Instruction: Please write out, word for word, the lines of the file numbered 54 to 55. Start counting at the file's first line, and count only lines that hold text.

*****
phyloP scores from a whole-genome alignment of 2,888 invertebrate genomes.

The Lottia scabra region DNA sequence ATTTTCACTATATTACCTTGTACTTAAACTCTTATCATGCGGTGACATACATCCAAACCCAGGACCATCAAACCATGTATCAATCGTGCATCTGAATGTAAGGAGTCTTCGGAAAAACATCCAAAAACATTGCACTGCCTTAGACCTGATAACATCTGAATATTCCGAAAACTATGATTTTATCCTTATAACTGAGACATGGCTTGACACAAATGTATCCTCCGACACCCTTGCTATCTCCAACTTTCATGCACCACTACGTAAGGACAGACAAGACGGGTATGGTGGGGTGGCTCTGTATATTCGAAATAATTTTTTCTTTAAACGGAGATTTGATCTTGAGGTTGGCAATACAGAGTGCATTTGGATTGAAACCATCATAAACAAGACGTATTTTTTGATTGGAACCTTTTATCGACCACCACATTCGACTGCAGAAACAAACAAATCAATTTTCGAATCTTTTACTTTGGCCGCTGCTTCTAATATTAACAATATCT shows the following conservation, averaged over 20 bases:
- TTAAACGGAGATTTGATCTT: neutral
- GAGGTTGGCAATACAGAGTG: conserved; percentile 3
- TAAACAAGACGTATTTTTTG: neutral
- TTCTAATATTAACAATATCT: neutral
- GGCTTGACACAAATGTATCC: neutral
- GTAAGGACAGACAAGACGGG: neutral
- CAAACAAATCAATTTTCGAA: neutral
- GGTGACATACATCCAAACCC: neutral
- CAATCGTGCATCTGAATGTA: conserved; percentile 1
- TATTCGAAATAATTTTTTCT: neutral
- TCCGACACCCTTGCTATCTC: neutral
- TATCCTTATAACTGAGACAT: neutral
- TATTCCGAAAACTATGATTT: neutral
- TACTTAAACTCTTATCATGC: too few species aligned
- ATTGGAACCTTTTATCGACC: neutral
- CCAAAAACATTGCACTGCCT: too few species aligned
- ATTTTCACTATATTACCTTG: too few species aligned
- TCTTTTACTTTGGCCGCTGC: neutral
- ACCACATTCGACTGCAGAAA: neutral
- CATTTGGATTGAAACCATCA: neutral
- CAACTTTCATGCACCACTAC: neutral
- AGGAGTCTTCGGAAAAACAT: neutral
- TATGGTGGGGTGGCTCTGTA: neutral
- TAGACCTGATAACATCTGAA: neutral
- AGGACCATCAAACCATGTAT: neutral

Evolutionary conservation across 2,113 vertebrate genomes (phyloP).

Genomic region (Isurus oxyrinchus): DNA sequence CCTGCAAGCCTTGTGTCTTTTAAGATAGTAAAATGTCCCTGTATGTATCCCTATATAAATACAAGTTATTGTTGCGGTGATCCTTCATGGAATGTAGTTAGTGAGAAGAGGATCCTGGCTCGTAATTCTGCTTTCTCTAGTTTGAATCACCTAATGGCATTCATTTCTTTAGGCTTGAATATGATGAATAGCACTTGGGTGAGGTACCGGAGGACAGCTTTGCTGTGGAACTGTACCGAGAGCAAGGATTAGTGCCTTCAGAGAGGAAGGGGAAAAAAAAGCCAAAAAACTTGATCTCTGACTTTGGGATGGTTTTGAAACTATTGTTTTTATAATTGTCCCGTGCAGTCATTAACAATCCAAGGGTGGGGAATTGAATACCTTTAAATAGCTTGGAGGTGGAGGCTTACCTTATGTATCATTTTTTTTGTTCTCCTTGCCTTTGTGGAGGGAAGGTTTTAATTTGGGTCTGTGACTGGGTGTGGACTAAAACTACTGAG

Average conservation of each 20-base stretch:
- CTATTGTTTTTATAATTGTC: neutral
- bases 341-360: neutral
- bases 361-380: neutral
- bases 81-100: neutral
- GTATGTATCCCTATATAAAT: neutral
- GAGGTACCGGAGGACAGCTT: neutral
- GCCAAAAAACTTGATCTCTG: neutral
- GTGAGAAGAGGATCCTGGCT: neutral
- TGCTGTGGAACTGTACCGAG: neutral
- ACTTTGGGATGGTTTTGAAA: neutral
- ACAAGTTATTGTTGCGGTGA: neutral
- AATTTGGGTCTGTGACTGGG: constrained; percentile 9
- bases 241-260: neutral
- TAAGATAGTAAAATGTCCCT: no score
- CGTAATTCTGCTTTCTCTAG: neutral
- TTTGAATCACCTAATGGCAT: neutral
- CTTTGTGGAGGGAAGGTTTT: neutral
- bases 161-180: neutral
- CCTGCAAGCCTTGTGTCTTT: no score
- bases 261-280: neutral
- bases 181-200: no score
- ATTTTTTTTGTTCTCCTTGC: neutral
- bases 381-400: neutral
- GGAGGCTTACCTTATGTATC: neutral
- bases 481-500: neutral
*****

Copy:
- GGAGGCTTACCTTATGTATC: neutral
- bases 481-500: neutral